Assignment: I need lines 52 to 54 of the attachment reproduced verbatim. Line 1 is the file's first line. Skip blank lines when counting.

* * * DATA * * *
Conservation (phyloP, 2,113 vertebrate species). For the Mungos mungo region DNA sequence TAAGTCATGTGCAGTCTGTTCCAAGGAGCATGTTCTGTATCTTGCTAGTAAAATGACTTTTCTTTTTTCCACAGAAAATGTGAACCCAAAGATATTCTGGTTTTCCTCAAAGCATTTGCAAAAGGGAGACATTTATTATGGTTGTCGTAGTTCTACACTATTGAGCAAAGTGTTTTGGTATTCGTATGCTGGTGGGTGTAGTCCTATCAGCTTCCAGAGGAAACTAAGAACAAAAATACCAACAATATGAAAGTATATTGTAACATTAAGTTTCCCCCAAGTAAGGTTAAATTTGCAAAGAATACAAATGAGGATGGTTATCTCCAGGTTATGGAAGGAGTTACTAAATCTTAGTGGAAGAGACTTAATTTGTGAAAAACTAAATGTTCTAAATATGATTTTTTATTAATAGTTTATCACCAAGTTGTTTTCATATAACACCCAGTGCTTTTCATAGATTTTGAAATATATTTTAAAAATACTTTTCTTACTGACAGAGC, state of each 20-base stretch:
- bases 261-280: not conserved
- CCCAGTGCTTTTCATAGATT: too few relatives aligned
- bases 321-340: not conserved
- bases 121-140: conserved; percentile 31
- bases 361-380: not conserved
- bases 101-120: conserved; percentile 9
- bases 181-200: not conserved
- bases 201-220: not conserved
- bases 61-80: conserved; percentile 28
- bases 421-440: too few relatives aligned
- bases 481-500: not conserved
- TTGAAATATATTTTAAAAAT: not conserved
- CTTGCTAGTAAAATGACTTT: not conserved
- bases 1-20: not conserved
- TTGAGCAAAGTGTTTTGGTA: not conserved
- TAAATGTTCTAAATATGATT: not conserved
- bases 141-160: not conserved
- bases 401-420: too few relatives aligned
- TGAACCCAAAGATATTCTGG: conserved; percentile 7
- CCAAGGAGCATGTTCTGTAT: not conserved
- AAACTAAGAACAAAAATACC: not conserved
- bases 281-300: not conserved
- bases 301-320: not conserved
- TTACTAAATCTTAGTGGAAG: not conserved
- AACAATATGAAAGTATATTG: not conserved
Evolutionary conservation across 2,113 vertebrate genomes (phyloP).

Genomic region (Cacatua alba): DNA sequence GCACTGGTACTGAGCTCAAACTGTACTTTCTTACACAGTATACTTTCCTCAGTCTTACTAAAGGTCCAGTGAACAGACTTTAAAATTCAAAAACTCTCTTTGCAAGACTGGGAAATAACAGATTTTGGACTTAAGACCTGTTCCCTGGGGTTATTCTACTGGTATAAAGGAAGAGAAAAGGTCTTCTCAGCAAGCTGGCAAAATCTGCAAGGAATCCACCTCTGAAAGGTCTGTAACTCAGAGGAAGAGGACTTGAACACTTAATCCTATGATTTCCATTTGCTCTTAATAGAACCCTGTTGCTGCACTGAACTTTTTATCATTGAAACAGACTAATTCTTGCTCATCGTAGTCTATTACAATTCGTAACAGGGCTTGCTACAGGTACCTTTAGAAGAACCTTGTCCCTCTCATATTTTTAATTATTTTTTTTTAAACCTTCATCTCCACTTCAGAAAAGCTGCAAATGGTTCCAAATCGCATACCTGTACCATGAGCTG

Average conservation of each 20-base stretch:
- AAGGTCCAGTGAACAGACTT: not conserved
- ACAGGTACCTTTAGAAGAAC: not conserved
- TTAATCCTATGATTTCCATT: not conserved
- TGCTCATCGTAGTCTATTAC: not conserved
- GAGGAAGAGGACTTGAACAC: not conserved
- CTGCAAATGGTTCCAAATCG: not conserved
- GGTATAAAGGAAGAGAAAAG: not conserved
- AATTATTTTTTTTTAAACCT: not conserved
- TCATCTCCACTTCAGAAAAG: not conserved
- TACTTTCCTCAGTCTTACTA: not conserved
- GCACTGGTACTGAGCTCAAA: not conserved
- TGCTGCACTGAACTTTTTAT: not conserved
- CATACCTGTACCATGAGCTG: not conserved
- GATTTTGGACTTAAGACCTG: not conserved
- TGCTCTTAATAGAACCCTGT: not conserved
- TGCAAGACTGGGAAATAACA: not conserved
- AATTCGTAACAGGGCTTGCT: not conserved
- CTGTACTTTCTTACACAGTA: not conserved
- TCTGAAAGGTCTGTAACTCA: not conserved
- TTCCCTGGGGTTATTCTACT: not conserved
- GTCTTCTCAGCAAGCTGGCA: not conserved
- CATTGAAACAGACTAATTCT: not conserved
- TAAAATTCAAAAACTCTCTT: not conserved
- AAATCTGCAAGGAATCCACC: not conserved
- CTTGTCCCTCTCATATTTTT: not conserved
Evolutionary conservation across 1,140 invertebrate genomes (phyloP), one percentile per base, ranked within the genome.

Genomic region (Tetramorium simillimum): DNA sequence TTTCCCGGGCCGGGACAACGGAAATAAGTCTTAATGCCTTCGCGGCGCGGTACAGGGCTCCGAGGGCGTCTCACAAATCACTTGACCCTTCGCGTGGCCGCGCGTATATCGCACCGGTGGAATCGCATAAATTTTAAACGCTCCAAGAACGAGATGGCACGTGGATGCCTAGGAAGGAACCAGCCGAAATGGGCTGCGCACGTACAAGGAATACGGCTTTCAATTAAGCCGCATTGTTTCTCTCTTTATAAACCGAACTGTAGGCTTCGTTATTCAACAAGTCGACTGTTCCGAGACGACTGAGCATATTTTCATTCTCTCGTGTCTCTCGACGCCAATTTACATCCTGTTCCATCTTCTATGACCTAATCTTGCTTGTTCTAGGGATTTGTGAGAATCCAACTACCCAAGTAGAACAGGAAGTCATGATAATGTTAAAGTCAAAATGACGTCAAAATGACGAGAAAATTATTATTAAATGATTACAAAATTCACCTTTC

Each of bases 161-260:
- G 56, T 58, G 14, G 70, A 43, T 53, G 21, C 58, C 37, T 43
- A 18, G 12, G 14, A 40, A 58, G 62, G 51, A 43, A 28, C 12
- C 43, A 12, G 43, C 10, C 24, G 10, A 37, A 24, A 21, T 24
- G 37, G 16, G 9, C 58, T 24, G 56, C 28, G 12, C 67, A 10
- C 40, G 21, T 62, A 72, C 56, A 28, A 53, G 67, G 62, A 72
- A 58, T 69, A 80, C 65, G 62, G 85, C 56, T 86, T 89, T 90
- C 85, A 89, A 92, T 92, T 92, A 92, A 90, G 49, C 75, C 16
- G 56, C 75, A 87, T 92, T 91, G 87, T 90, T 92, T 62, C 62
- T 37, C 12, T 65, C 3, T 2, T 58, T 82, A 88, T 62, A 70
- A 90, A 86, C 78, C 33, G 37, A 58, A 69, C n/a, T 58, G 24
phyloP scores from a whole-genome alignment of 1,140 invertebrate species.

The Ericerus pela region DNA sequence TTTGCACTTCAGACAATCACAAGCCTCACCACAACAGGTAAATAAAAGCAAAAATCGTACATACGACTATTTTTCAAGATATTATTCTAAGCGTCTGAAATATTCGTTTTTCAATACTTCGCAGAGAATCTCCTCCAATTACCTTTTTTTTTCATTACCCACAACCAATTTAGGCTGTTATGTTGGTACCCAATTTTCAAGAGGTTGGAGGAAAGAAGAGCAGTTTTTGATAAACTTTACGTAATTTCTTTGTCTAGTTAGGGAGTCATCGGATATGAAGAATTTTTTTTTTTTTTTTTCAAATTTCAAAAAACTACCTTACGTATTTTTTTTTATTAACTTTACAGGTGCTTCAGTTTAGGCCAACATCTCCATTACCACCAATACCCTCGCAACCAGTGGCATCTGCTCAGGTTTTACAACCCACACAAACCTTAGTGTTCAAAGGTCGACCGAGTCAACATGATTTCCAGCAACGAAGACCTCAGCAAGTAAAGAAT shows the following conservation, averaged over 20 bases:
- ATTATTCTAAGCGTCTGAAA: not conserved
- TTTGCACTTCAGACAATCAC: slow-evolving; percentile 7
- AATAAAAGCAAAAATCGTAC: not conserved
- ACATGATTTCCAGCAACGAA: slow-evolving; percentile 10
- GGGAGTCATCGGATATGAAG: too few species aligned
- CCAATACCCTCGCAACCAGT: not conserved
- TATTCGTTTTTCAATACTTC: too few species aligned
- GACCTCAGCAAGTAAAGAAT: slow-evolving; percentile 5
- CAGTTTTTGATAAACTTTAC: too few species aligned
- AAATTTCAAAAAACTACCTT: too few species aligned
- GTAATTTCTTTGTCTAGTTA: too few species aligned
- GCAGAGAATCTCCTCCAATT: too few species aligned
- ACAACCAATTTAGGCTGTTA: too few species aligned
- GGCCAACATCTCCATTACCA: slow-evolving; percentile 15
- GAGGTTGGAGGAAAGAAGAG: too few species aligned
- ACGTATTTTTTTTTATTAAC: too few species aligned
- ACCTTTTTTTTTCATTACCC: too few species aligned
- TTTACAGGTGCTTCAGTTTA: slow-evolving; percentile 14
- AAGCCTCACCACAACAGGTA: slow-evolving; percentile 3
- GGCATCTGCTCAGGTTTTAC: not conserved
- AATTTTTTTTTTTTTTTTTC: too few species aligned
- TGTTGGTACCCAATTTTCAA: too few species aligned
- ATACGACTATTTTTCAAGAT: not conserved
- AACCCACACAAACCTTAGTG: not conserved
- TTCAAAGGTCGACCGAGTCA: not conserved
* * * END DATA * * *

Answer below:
- TAAAATTCAAAAACTCTCTT: not conserved
- AAATCTGCAAGGAATCCACC: not conserved
- CTTGTCCCTCTCATATTTTT: not conserved